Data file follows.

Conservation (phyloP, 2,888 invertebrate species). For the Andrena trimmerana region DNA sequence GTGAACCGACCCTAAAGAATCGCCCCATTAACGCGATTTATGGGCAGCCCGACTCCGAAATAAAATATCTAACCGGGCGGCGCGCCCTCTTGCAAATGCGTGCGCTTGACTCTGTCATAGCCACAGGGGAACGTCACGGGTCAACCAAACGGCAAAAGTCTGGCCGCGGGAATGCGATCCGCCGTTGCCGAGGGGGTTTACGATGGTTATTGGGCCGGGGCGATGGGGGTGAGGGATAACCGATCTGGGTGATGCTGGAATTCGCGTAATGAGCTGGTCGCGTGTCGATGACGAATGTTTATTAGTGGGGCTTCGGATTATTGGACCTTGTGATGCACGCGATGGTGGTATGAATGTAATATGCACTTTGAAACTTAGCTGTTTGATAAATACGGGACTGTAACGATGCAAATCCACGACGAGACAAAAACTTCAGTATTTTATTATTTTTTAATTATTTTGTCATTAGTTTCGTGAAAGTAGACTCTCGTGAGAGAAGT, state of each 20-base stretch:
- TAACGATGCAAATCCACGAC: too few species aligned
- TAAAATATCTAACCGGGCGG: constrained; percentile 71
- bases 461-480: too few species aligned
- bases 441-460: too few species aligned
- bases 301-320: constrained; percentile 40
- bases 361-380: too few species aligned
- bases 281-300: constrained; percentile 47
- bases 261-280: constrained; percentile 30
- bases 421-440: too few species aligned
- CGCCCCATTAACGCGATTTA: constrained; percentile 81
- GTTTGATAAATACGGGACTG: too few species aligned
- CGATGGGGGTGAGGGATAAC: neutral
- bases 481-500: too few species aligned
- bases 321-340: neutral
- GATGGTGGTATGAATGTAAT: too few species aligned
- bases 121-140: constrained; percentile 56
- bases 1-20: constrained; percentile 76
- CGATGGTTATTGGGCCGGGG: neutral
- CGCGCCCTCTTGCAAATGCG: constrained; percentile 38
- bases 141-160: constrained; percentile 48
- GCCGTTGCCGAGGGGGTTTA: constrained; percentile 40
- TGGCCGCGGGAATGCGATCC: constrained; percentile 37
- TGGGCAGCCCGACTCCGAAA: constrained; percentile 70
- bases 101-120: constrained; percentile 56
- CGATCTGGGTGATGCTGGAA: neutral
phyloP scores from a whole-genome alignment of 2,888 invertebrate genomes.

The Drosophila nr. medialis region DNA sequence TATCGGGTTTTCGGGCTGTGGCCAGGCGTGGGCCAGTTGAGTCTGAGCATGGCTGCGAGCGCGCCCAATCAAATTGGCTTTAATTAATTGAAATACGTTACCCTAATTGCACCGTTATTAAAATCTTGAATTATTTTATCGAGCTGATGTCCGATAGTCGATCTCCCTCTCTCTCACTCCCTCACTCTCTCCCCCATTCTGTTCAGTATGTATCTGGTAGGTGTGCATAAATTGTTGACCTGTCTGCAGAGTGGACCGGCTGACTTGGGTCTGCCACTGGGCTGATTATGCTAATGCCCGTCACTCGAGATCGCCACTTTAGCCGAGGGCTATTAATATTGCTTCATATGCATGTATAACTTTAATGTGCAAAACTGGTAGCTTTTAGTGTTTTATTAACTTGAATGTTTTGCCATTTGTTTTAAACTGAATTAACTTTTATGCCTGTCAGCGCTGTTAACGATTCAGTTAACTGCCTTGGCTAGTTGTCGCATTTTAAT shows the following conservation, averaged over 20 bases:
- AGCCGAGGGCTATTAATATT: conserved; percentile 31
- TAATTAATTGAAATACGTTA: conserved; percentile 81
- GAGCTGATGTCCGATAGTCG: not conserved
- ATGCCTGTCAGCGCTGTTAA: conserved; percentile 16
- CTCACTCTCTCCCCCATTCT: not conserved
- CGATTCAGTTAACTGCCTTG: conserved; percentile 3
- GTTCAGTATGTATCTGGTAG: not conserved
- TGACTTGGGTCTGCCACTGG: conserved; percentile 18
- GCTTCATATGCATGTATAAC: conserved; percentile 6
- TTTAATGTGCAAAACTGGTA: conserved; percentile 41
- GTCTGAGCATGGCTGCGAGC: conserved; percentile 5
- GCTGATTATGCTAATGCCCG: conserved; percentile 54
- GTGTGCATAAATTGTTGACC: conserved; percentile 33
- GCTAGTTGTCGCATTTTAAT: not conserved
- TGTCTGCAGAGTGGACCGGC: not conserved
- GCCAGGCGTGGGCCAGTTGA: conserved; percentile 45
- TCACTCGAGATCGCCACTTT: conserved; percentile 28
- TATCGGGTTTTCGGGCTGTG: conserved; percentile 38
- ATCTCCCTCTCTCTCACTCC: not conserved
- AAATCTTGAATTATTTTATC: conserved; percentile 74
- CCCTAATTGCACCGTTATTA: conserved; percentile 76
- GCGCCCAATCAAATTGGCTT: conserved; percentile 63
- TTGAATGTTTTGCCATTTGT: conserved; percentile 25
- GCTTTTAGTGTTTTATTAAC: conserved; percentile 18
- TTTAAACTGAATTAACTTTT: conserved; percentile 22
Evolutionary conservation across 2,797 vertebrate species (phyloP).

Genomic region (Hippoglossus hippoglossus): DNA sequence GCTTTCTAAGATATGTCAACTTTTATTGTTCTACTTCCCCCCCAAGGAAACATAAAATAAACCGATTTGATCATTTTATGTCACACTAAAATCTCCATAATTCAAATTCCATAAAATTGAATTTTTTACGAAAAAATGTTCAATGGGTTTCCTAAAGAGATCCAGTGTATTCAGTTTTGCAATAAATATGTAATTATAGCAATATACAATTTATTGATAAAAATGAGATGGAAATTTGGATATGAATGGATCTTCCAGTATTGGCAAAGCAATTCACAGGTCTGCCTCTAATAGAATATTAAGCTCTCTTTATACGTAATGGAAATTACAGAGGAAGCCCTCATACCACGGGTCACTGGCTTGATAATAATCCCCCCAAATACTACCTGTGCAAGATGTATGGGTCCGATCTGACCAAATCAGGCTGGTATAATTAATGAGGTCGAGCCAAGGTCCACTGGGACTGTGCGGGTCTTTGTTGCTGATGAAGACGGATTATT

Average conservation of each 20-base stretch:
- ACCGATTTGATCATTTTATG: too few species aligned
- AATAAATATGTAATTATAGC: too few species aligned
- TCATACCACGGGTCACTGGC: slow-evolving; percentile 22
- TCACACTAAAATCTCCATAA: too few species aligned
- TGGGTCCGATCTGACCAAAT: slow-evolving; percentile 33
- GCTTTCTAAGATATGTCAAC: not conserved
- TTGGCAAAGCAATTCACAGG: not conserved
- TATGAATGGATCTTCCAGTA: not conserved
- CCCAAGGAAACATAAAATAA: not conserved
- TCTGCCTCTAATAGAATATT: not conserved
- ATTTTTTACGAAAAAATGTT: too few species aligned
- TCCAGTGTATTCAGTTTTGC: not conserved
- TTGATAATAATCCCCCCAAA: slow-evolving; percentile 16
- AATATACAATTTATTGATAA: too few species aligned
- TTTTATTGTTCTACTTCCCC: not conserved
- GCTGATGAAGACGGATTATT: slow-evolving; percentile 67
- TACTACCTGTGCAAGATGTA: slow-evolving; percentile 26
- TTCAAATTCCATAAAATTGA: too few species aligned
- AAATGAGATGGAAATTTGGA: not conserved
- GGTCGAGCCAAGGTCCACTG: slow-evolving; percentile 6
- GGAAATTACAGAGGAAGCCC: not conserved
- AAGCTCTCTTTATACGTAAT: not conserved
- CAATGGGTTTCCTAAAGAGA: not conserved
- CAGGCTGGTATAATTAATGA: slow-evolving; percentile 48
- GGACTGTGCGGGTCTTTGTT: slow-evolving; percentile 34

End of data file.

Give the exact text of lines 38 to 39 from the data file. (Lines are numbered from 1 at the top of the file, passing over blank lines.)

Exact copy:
- TTTAATGTGCAAAACTGGTA: conserved; percentile 41
- GTCTGAGCATGGCTGCGAGC: conserved; percentile 5